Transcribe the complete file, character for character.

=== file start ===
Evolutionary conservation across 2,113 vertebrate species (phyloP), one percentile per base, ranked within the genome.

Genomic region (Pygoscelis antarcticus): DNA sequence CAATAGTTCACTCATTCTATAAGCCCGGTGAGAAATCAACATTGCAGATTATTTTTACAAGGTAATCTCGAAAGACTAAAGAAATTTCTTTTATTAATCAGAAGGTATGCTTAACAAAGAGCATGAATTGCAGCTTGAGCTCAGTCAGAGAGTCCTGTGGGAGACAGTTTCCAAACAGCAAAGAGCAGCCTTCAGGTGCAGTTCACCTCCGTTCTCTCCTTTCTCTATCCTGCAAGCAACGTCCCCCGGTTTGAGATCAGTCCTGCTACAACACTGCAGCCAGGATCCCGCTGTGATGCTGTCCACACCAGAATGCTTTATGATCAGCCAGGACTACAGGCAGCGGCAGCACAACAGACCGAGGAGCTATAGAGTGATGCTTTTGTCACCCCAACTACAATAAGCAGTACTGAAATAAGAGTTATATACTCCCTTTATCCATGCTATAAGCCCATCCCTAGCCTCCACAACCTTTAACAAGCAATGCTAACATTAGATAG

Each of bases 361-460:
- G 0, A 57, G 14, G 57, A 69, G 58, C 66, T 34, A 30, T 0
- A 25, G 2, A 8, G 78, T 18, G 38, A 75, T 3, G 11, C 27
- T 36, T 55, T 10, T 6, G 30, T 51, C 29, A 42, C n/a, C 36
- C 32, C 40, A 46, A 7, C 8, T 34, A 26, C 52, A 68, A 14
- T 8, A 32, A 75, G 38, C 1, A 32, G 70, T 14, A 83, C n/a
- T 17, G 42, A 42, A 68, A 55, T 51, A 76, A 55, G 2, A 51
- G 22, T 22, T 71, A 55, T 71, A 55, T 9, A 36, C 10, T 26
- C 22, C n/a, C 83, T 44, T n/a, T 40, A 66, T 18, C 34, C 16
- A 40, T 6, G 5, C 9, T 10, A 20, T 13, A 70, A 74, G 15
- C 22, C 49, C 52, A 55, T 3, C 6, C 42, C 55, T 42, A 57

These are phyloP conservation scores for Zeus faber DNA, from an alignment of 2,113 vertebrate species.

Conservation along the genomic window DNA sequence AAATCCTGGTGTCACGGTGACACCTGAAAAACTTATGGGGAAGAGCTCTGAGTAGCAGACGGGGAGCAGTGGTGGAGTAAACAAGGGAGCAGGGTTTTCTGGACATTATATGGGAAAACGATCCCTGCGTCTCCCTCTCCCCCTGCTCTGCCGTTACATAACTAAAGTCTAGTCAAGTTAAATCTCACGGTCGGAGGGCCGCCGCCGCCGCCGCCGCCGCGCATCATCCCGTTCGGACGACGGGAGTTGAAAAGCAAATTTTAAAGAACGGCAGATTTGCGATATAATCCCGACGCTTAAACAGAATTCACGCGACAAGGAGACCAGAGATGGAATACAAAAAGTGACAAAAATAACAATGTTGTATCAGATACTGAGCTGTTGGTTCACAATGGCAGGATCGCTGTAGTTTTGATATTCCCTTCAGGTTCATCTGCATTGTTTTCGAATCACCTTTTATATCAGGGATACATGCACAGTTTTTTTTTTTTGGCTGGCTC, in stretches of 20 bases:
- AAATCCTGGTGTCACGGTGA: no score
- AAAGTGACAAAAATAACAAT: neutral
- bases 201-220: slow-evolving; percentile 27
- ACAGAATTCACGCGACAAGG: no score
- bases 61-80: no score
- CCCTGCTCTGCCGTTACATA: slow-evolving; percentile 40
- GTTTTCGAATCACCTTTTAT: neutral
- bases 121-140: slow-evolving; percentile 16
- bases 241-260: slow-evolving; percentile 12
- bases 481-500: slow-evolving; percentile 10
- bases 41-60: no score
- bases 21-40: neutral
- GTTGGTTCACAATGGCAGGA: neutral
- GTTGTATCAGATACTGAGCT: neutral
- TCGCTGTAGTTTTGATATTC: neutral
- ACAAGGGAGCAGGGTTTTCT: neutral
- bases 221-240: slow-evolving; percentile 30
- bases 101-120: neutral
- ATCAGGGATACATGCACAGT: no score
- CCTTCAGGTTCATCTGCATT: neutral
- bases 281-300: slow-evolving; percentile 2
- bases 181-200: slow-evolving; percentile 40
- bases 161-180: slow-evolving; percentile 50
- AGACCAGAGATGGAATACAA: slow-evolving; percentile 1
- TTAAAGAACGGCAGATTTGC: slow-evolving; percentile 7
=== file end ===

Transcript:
Evolutionary conservation across 2,113 vertebrate species (phyloP), one percentile per base, ranked within the genome.

Genomic region (Pygoscelis antarcticus): DNA sequence CAATAGTTCACTCATTCTATAAGCCCGGTGAGAAATCAACATTGCAGATTATTTTTACAAGGTAATCTCGAAAGACTAAAGAAATTTCTTTTATTAATCAGAAGGTATGCTTAACAAAGAGCATGAATTGCAGCTTGAGCTCAGTCAGAGAGTCCTGTGGGAGACAGTTTCCAAACAGCAAAGAGCAGCCTTCAGGTGCAGTTCACCTCCGTTCTCTCCTTTCTCTATCCTGCAAGCAACGTCCCCCGGTTTGAGATCAGTCCTGCTACAACACTGCAGCCAGGATCCCGCTGTGATGCTGTCCACACCAGAATGCTTTATGATCAGCCAGGACTACAGGCAGCGGCAGCACAACAGACCGAGGAGCTATAGAGTGATGCTTTTGTCACCCCAACTACAATAAGCAGTACTGAAATAAGAGTTATATACTCCCTTTATCCATGCTATAAGCCCATCCCTAGCCTCCACAACCTTTAACAAGCAATGCTAACATTAGATAG

Each of bases 361-460:
- G 0, A 57, G 14, G 57, A 69, G 58, C 66, T 34, A 30, T 0
- A 25, G 2, A 8, G 78, T 18, G 38, A 75, T 3, G 11, C 27
- T 36, T 55, T 10, T 6, G 30, T 51, C 29, A 42, C n/a, C 36
- C 32, C 40, A 46, A 7, C 8, T 34, A 26, C 52, A 68, A 14
- T 8, A 32, A 75, G 38, C 1, A 32, G 70, T 14, A 83, C n/a
- T 17, G 42, A 42, A 68, A 55, T 51, A 76, A 55, G 2, A 51
- G 22, T 22, T 71, A 55, T 71, A 55, T 9, A 36, C 10, T 26
- C 22, C n/a, C 83, T 44, T n/a, T 40, A 66, T 18, C 34, C 16
- A 40, T 6, G 5, C 9, T 10, A 20, T 13, A 70, A 74, G 15
- C 22, C 49, C 52, A 55, T 3, C 6, C 42, C 55, T 42, A 57

These are phyloP conservation scores for Zeus faber DNA, from an alignment of 2,113 vertebrate species.

Conservation along the genomic window DNA sequence AAATCCTGGTGTCACGGTGACACCTGAAAAACTTATGGGGAAGAGCTCTGAGTAGCAGACGGGGAGCAGTGGTGGAGTAAACAAGGGAGCAGGGTTTTCTGGACATTATATGGGAAAACGATCCCTGCGTCTCCCTCTCCCCCTGCTCTGCCGTTACATAACTAAAGTCTAGTCAAGTTAAATCTCACGGTCGGAGGGCCGCCGCCGCCGCCGCCGCCGCGCATCATCCCGTTCGGACGACGGGAGTTGAAAAGCAAATTTTAAAGAACGGCAGATTTGCGATATAATCCCGACGCTTAAACAGAATTCACGCGACAAGGAGACCAGAGATGGAATACAAAAAGTGACAAAAATAACAATGTTGTATCAGATACTGAGCTGTTGGTTCACAATGGCAGGATCGCTGTAGTTTTGATATTCCCTTCAGGTTCATCTGCATTGTTTTCGAATCACCTTTTATATCAGGGATACATGCACAGTTTTTTTTTTTTGGCTGGCTC, in stretches of 20 bases:
- AAATCCTGGTGTCACGGTGA: no score
- AAAGTGACAAAAATAACAAT: neutral
- bases 201-220: slow-evolving; percentile 27
- ACAGAATTCACGCGACAAGG: no score
- bases 61-80: no score
- CCCTGCTCTGCCGTTACATA: slow-evolving; percentile 40
- GTTTTCGAATCACCTTTTAT: neutral
- bases 121-140: slow-evolving; percentile 16
- bases 241-260: slow-evolving; percentile 12
- bases 481-500: slow-evolving; percentile 10
- bases 41-60: no score
- bases 21-40: neutral
- GTTGGTTCACAATGGCAGGA: neutral
- GTTGTATCAGATACTGAGCT: neutral
- TCGCTGTAGTTTTGATATTC: neutral
- ACAAGGGAGCAGGGTTTTCT: neutral
- bases 221-240: slow-evolving; percentile 30
- bases 101-120: neutral
- ATCAGGGATACATGCACAGT: no score
- CCTTCAGGTTCATCTGCATT: neutral
- bases 281-300: slow-evolving; percentile 2
- bases 181-200: slow-evolving; percentile 40
- bases 161-180: slow-evolving; percentile 50
- AGACCAGAGATGGAATACAA: slow-evolving; percentile 1
- TTAAAGAACGGCAGATTTGC: slow-evolving; percentile 7